Gionfriddo noted that Jackson’s message could be particularly important because she highlights racism and sexism as possible causes.
“These ‘isms’ often result in long-term trauma to individuals, and trauma is linked to mental illnesses like depression,” he said.
Gionfriddo said women and people of color are usually more willing to seek help but part of getting them to act on that willingness is letting them know it’s OK to seek help, which messages like Jackson’s might help do.
Even the recent news involving celebrity suicides might spur more people to seek help and start conversations, although it can also have negative effects.
“Often with high-profile celebrity suicides, what follows is irresponsible reporting, such as using stigmatizing and triggering language,” Ryann Tanap, a spokeswoman for the National Alliance on Mental Illness, told Healthline. “This negatively impacts those who are already struggling with their mental health.”
Seeing successful celebrities unable to cope with mental illness despite their presumably vast resources can be “distressing for people who don’t have resources and can make them more vulnerable,” Rego said. “But, on the other side, it can also be a sort of wake-up call or warning… ‘If it can happen to them, then it could happen to me too and I need to get help.’”
Rego said that after the news, some of his patients came in to talk about the suicides and how it negatively affected them. It lowered their morale, he said, but at least it got them talking.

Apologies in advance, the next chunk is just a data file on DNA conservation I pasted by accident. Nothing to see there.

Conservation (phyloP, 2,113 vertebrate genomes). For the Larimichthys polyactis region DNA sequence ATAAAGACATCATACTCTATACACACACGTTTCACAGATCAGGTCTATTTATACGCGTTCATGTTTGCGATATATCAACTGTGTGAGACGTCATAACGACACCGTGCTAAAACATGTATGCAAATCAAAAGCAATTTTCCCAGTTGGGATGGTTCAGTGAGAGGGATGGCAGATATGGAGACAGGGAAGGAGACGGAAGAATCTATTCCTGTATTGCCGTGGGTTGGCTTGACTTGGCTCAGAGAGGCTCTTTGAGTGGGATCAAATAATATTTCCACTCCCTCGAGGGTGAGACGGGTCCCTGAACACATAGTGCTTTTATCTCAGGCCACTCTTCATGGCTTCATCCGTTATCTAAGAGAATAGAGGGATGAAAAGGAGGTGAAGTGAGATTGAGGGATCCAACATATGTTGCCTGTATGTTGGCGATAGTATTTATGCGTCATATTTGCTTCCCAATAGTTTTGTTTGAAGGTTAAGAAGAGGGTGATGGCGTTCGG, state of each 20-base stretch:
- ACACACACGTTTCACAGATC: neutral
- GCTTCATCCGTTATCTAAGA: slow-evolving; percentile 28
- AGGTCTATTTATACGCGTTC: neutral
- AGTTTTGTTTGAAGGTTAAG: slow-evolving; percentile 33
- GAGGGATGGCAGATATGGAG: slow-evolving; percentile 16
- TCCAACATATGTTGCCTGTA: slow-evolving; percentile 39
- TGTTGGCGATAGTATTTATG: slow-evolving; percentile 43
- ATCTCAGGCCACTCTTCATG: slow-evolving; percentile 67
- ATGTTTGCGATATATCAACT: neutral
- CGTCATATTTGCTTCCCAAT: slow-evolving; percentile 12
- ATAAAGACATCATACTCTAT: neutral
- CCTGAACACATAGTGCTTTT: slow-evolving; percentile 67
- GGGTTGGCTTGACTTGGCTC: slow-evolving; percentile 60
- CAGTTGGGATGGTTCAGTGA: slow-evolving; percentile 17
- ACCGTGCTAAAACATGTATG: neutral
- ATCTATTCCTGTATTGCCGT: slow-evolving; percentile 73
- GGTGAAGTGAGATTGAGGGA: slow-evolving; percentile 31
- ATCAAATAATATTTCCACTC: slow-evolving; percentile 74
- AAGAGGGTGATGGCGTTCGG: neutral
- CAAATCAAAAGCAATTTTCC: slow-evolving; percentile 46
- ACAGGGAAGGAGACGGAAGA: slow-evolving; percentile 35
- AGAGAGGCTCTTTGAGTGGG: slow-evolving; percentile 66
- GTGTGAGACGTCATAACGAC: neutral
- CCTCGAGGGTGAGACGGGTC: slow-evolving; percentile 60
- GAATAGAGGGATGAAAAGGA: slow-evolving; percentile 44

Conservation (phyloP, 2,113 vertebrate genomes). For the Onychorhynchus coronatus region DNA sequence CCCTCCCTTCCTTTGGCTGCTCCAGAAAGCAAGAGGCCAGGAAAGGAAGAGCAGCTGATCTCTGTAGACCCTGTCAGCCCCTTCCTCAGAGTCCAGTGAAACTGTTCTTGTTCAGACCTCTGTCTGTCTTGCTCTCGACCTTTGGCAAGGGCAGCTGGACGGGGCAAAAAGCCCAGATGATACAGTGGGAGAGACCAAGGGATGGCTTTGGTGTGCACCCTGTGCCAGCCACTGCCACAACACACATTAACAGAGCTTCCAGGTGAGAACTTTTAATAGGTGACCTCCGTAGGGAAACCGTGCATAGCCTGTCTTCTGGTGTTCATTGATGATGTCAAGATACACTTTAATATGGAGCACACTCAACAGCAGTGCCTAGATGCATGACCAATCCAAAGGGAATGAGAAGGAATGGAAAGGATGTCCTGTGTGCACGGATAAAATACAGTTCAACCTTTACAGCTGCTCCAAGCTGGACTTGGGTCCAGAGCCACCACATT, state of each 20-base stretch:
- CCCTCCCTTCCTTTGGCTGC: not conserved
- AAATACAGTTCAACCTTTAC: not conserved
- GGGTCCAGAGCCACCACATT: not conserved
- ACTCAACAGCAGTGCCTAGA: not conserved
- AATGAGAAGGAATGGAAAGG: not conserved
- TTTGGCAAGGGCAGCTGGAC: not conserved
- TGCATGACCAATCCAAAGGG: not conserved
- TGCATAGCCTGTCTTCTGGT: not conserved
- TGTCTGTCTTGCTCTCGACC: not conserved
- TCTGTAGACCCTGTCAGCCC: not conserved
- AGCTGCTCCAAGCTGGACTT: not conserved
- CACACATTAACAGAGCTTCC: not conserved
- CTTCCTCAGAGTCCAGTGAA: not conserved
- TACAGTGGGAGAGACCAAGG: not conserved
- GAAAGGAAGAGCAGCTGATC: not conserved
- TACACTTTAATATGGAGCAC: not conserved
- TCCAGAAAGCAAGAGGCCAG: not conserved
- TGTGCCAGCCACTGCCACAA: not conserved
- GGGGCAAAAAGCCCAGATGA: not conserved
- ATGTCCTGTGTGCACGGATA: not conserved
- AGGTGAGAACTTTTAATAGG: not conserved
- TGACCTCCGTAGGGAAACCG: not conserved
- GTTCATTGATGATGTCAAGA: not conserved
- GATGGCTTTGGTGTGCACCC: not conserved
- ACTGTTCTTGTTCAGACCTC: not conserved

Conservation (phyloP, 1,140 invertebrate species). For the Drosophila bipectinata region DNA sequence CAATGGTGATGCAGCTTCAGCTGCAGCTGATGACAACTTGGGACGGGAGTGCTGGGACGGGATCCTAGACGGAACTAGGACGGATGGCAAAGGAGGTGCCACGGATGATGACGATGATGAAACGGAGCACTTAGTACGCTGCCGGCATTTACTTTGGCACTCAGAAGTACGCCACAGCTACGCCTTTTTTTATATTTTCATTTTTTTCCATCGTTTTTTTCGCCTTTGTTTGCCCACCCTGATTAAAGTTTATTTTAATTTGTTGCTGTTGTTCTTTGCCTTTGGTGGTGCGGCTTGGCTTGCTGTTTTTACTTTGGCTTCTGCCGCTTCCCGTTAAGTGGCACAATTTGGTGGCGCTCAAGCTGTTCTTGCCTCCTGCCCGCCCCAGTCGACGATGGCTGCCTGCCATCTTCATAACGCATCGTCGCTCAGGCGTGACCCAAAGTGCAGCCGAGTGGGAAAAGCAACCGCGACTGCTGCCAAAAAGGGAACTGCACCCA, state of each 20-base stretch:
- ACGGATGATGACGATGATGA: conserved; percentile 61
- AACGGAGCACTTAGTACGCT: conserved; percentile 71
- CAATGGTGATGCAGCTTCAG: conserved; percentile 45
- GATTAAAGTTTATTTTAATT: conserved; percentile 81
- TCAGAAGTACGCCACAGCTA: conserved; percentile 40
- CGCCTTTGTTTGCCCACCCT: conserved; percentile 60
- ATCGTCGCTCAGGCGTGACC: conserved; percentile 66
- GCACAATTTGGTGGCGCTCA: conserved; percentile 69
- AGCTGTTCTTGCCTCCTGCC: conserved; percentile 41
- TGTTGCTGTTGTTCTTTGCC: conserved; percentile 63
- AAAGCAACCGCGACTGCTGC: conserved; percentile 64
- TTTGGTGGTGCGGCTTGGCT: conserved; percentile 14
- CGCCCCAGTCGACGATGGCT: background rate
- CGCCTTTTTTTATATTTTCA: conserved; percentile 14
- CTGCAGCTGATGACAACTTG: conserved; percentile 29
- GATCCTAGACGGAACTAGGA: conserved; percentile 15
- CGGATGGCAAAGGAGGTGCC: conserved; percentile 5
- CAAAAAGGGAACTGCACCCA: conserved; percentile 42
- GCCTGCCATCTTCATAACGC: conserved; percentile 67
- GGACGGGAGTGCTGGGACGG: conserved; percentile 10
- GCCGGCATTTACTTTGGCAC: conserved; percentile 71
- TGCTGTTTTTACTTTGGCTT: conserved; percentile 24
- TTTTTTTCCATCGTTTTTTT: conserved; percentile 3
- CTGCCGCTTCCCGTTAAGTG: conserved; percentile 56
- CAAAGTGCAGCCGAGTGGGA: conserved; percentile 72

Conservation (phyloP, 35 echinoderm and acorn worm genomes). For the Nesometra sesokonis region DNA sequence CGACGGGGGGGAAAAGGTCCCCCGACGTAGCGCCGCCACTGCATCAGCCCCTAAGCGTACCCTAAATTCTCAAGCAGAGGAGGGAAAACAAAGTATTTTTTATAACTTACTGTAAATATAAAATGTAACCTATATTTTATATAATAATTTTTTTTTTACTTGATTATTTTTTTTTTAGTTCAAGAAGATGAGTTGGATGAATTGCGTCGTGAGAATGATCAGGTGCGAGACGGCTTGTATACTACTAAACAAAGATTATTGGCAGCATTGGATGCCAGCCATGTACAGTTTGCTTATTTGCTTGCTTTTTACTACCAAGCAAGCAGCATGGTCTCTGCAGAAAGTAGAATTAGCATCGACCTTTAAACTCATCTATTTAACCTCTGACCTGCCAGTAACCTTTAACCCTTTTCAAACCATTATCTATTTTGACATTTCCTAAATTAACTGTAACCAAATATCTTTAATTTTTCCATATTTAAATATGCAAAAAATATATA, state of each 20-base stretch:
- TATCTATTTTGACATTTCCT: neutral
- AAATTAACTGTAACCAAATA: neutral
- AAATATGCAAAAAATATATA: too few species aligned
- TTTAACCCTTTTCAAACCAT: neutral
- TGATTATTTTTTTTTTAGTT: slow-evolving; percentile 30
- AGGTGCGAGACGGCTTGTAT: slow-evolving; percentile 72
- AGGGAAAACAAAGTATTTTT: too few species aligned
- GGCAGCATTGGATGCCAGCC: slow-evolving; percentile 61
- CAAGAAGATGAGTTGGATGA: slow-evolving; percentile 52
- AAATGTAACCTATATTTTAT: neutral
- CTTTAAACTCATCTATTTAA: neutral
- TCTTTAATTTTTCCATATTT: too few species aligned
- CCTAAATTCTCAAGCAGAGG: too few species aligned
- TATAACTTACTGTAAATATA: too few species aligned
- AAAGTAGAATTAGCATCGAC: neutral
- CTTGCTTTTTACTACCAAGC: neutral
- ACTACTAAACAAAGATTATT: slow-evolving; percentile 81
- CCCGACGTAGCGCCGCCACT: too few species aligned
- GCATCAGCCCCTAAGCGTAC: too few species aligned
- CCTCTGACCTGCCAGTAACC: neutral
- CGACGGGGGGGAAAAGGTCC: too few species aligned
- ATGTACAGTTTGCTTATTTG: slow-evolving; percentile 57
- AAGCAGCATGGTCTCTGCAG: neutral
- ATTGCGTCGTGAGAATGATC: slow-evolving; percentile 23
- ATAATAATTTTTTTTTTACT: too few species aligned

“I always think that more talking is better. It’s the people who are sitting in silence and not talking about it that worry us in the mental health field,” he said.
Depression affects a wide range of people.
In 2015, more than 6 percent of U.S. adults experienced a major depressive episode.
Depression is also the leading cause of disability in the United States among those ages 15 to 44, according to the Anxiety and Depression Association of America (ADAA).
Anxiety disorders affect 18 percent of U.S. adults each year, the ADAA says.
But only about a third of those with symptoms of depression seek treatment,
Treatment is widely available, though.
“We know now a whole lot about these conditions and have developed effective treatments to help people feel better in a very short of amount of time,” Rego said.
He pointed to cognitive behavior therapy, which can sometimes help patients in a matter of weeks, as well as a range of medications to control symptoms.
The ADAA maintains a list of resources to help people find the right kind of help for them.
Mental Health America offers an online mental health screening tool that Gionfriddo said can help begin the process of getting help “at the time a mental health concern emerges.”
And Tanap noted the National Alliance on Mental Illness has a helpline as well as a “crisis text line.”
Those are just some of the free resources to help people dealing with crises or wondering how to start getting help.
Those include the National Suicide Prevention Lifeline, at 800-273-TALK.